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Into the Abyss (2011): …and Taxes

Into the Abyss (Werner Herzog, 2011)


photo credit: wikipedia

“And all the congregation brought him without the camp, and stoned him with stones, and he died; as the Lord commanded Moses.” (Numbers 15:36)

Might as well get this out of the way at the very beginning. I believe the position from which Werner Herzog made this movie is wrong. Wrong, wrong, wrong. And the movie has a clear bias towards that position; in fact, the movie makes no attempt to hide that bias, and Herzog is to be, if not lauded, at least not condemned for trying to pass this off as an impartial documentary. But I’m not going to turn this review into an argument about pro- or anti-death-penalty, because the film deserves a review more impartial than it is. What separates Herzog from biased morons like Michael Moore, Robert Kenner, John Sullivan, etc. is that Herzog—as anyone who’s watched more than, oh, three of his movies should be well aware—is just as concerned with how he tells a story as he is with the story he’s telling. This is a very important, though sometimes subtle, distinction, but I’ll tell you what: as much as I disagree with the material here, I was perfectly willing to take this ride with Herzog, just as much as I was with Grizzly Man or Cave of Forgotten Dreams or Burden of Dreams (in which Herzog is the subject, not the director) or…


photo credit:

Squirrel guy.

Why is this? Because while Herzog is never shy about expressing his repugnance for the death penalty, and cherry-picks his interviews to make sure that everyone who’s ever on-screen shares his viewpoint, the fact that he and his subjects are anti-death-penalty is rarely the main focus of any given interview. Herzog’s way of interviewing people reminds me of John Edward (remember that guy? “And that man on TV who speaks to the dead, you know that man’s a phony”?); he’ll read the person’s body language and catch the little things that animate someone during a monologue and then grab onto that and get them to elaborate. In the very first sequence, where he’s talking to the state chaplain, the guy starts talking about how playing golf is one of the ways he centers himself, he’s talking about meditation and being out in the middle of god’s beauty, and he starts rattling off the things he might see during a day, the beauty of the grass, the dew, maybe a cow, and he says the word “squirrel” and there must be some little tremor in his voice, or a twitch of the hand off-camera or something, because Herzog’s next words are “tell me about an encounter with a squirrel.” It’s just wildly off-topic, but it’s crazy entertaining, and all the sudden our chaplain just lights up and he’s talking about this squirrel he had an encounter with and you can’t help but be riveted to the screen. It’s that sort of ability to read people that made sideshow carnies small fortunes back in the day (and John Edward a much larger one last decade); if Werner Herzog wasn’t making movies, he’d be a carny (a la Invincible) or a card sharp (a la The Grand; there’s a reason Herzog is the most believable of the non-pros at playing a card sharp in that movie). People have tells, and Herzog uses them to get wonderful interviews, or get excellent performances out of actors (if you’ve never seen My Best Fiend, about Herzog’s long working relationship with Klaus Kinski, you gotta), in the same way Patrik Antonius uses them to get millions of dollars out of the opponents he faces across the felt.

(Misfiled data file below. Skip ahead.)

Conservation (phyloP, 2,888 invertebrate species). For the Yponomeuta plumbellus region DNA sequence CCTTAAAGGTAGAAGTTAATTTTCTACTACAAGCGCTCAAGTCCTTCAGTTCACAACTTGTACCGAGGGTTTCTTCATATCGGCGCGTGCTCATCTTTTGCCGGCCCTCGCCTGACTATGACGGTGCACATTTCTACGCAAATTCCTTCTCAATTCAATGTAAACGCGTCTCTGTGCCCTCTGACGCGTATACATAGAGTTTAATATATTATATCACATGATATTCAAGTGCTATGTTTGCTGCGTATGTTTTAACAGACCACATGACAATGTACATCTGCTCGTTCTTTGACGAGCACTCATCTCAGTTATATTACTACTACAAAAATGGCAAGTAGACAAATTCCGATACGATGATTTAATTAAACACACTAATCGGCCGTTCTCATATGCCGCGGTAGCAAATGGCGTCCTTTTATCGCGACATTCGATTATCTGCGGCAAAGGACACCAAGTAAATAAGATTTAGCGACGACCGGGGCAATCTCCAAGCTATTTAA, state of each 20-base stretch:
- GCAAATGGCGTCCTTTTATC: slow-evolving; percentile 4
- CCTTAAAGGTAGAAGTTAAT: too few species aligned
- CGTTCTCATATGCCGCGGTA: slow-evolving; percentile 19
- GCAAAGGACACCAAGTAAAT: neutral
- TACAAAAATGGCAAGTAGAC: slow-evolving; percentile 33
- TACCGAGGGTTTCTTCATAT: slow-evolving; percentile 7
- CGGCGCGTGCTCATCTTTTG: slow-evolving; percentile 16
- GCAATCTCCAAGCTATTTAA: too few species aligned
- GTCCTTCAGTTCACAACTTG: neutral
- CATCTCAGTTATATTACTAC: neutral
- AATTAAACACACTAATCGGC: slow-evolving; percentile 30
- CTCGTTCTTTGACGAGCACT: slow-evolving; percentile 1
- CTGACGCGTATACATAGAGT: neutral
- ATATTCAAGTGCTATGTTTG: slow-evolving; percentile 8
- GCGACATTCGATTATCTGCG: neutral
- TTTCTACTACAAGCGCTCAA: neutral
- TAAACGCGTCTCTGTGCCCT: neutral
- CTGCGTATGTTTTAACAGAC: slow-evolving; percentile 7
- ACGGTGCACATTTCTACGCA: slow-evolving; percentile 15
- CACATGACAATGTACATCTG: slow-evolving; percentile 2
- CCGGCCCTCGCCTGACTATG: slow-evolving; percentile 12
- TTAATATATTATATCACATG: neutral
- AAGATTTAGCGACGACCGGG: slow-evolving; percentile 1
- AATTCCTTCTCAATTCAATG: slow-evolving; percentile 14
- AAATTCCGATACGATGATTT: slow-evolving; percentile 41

photo credit:

“Now we can not only describe the sound of the tornado, we can upload it to youtube!”


In other words—and this is a very long-winded way of making a point I constantly try to hammer home to people—it doesn’t matter what the subject is, and it doesn’t matter if you agree with the filmmaker’s point of view regarding that subject, when you are in the hands of a truly excellent filmmaker—and Werner Herzog is a truly excellent filmmaker. I will admit that yes, my bias against his position collided with his bias for his position in that I did not like this as well as I did many of the Herzog films I mentioned throughout this review, all of which I would recommend without hesitation. But on the other hand, I look at this and I look at some of Herzog’s early works, The Mystery of Kaspar Hauser for example, and it’s easy to see how far Herzog has come as a filmmaker in the forty-ish intervening years, and it is, as it almost always is, impossible to criticize this film on any technical level. Werner Herzog cares about the making of the film. And because of that, he has made a film that is likely to compel those on both sides of the debate. I can speak from personal experience. *** ½


Trailer (with advertisement).

About Robert "Goat" Beveridge

Media critic (amateur, semi-pro, and for one brief shining moment in 2000 pro) since 1986. Guy behind noise/powerelectronics band XTerminal (after many small stints in jazz, rock, and metal bands). Known for being tactless but honest.

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